I agree with your arguments that stories that “trick” us into false perceptions of ourselves are dubious and wicked. But I also believe that stories, used well, are necessary instruments for communication, identification, education and entertainment.

Do you agree that these two viewpoints are not mutually exclusive? And can excellence in storytelling be both humble and epic?

RH: Of course. I use stories all the time in my writing or in my work. It’s unquestionably the best way to convince people of things or to explain ideas. I don’t think I could read as much as I do if I didn’t enjoy or cherish the art of the story.

But there is a big difference between those stories and the stories we tell ourselves about ourselves. When you call yourself an entrepreneur, you’re telling yourself a story. When you call yourself an artist, you’re telling yourself a story. I prefer to let other people do the telling while I do the work. I leave events unconnected as best I can and focus on the present — which is devoid of narrative, past or future.

MG: You seemingly read books by the boatload. You recommended over 150 books in 2011, which hints at some ridiculous number actually read. These aren’t fluff books. And you don’t read for contact highs.

In Read to Lead: How to Digest Books Above Your “Level”, you write that “Reading to lead or learn requires that you treat your brain like the muscle that it is – lifting the subjects with the most tension and weight. For me, that means pushing ahead into subjects you’re not familiar with and wresting with them until you can…”

What big subjects are you exploring now? And how should readers interested in yet overwhelmed by such deep reading begin their shift in reading style?

While I was writing my book it was really hard to focus on that and explore new subjects. So I ended up reading a lot of fiction and biographies, since they are both self-contained. But even when I do those things, I tend to follow themes.

Most of the fiction and memoirs I’ve read in the last few months have been focused around Los Angeles. So I read everything Raymond Chandler ever wrote and most of the books about him too. Then I read Carey McWilliams's book about Los Angeles as well as his autobiography. And then everything by his friend John Fante and the works about him too.

I lived in LA for 5 years and I just could not understand the city, especially in light of other cities I loved like New York or New Orleans (where I live now). But after I randomly picked up one of these books, it gave me a glimmer of understanding–a hint into its past as a real place with history and people and life–and I chased it until I felt like I had a totally new grasp on it.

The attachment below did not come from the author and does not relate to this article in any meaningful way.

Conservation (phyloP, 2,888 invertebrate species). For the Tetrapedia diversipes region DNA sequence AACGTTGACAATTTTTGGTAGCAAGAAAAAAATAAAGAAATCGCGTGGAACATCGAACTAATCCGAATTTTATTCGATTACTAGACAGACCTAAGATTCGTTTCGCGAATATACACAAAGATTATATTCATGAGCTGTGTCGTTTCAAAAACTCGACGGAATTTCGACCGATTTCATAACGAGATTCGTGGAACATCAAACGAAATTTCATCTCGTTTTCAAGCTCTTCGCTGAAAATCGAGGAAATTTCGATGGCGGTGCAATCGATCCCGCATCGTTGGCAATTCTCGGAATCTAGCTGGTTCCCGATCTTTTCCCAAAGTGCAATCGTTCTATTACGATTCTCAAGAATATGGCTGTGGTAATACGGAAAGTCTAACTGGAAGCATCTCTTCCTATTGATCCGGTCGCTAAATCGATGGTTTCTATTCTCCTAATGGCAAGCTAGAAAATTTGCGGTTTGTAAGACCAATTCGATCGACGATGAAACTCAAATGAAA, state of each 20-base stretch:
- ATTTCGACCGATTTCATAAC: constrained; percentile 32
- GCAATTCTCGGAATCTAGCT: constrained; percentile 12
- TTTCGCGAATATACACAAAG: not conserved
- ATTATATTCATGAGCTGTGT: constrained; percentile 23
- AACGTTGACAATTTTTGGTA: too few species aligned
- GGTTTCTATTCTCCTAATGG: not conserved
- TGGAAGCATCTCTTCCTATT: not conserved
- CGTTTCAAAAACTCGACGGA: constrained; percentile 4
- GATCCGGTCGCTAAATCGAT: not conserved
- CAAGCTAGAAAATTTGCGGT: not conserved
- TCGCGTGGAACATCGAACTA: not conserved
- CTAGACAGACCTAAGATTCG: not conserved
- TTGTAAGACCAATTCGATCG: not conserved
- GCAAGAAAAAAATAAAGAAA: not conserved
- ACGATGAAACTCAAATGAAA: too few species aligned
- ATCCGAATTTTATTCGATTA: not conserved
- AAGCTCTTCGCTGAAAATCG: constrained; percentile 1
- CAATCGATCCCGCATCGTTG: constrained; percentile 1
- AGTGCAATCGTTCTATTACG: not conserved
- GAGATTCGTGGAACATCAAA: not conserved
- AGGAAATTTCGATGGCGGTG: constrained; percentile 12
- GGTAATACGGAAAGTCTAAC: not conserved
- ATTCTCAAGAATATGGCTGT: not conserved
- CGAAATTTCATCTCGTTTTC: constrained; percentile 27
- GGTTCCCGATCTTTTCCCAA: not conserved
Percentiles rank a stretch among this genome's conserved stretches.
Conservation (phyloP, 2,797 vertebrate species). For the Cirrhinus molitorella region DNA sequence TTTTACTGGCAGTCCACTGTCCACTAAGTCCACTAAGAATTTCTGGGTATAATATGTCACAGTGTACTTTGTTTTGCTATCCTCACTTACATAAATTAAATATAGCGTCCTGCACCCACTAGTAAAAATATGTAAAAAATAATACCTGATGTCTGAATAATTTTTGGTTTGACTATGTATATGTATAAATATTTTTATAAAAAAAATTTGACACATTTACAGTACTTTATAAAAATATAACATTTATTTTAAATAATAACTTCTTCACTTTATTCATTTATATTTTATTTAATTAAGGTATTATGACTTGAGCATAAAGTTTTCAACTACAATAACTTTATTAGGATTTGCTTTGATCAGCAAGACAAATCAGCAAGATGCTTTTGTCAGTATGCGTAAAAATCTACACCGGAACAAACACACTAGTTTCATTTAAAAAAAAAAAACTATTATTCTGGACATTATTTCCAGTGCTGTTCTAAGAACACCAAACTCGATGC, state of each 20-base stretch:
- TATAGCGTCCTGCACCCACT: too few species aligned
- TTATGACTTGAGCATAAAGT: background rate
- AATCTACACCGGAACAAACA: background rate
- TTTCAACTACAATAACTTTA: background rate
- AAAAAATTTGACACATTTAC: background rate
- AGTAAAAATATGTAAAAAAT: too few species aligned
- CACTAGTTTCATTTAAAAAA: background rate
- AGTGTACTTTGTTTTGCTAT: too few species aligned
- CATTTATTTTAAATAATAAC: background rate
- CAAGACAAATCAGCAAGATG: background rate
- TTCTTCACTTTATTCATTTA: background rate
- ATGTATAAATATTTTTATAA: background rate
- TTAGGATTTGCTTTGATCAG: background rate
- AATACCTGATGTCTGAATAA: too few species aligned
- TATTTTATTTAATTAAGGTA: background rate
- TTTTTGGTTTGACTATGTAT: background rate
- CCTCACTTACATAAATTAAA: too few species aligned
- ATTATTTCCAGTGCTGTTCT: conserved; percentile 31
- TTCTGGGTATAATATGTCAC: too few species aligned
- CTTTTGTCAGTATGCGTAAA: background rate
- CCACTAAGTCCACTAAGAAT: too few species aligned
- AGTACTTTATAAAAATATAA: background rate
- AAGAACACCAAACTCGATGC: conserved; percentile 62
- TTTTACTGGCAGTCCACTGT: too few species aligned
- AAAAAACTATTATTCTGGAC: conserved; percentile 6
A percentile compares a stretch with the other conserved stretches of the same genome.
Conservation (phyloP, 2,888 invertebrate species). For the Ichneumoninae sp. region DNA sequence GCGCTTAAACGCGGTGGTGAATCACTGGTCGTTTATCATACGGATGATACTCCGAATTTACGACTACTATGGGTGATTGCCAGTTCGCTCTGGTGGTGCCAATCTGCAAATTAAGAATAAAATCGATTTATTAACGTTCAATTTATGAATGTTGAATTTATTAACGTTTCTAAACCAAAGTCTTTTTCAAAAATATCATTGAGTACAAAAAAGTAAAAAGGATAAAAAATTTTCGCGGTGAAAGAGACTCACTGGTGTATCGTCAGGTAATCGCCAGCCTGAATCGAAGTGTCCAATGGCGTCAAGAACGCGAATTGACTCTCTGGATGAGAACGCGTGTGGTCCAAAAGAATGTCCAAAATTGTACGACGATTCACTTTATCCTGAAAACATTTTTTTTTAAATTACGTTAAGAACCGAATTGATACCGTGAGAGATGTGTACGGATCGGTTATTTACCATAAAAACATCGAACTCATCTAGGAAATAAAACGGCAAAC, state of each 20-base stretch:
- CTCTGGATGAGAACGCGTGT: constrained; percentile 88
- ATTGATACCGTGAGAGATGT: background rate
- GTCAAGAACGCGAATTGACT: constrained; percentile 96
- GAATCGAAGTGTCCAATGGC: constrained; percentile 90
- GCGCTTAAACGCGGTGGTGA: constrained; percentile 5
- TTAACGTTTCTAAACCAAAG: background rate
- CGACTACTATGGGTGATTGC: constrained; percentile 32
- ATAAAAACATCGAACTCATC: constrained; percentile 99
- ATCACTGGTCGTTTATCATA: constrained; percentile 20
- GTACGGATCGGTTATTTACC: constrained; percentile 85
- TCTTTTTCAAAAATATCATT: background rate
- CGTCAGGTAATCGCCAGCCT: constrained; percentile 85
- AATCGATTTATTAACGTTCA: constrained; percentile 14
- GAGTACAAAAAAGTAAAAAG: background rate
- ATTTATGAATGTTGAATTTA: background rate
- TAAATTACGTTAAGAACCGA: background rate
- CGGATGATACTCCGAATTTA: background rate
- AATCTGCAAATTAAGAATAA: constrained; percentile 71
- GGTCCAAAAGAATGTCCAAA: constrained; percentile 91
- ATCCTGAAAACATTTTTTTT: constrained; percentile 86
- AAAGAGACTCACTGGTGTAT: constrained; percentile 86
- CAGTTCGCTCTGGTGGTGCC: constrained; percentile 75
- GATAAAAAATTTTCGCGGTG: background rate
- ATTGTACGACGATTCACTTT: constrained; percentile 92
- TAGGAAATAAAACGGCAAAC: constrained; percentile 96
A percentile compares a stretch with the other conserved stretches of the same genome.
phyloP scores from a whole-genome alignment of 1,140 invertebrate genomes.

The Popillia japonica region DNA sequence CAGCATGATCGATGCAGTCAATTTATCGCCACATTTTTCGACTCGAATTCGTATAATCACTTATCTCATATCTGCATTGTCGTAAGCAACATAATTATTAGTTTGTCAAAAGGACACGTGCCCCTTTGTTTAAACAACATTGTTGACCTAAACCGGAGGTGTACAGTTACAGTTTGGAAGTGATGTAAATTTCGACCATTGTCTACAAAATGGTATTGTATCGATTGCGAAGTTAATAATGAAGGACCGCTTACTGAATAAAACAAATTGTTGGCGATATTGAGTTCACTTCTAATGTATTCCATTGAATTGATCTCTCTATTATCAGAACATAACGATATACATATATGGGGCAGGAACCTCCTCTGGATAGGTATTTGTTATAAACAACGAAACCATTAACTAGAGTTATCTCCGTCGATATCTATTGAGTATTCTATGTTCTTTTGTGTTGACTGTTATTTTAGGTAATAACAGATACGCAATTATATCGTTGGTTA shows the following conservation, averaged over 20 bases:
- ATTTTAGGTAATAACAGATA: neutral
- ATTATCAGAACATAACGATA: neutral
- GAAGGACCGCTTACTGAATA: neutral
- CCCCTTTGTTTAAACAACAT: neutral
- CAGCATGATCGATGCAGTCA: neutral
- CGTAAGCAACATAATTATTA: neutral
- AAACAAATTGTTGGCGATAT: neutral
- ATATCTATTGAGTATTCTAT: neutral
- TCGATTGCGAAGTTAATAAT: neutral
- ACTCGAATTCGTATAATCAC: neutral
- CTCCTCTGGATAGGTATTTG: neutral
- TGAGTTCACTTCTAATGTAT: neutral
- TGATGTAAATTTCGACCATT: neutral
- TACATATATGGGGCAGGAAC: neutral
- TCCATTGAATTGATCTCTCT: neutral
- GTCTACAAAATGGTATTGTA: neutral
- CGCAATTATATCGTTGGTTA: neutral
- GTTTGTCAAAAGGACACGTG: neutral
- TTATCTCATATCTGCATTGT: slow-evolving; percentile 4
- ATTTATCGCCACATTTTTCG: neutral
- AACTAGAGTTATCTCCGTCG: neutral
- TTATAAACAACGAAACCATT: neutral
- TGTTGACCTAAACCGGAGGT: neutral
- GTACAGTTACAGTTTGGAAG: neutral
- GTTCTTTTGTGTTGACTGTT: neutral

Anyway, the key to deep reading is to be fascinated by the subject and to not let anything stand in your way. Go to the book store and buy every book you want, don’t worry about the price. Or decide to stay in one night and just dedicate yourself to getting to the bottom of it. Ask questions, talk to people about it. Tell them what you’re learning. Read every article, Wikipedia page or link you can find. To me this is all a lot of fun and that’s why I do it.

MG: What’s the #1 piece of actionable advice you’d give to writers trying to write a compelling book that attracts the attention and admiration of critical-thinking readers such as yourself?

RH: Have something to say. Something you really really MUST say. Anything less than that is a book done for the wrong reasons.

I’d say half the books I pick up (and throw down) fall into that category. Especially books by academics or the literature set–they don’t have anything to say, they just want to talk. And they want you to know how smart they are. That all being said, my attention or admiration is not what matters. There’s a lot of great books out there that are just not for me. What matters is whoever your particular audience is (sometimes, they’re people just like you) and that is who you should write for.

More about Ryan:

Ryan Holiday is media strategist for notorious clients like Tucker Max and Dov Charney. After dropping out of college at 19 to apprentice under the strategist Robert Greene, he went on to advise many bestselling authors and multi-platinum musicians. He is the Director of Marketing at American Apparel, where his work in advertising was internationally known. His strategies are used as case studies by Twitter, YouTube and Google and have been written about in AdAge, the New York Times, Gawker and Fast Company. He currently lives in New Orleans, where he is writing a book, and this is his rebellious puppy, Hanno.

Images provided by and used with permission from the interviewee.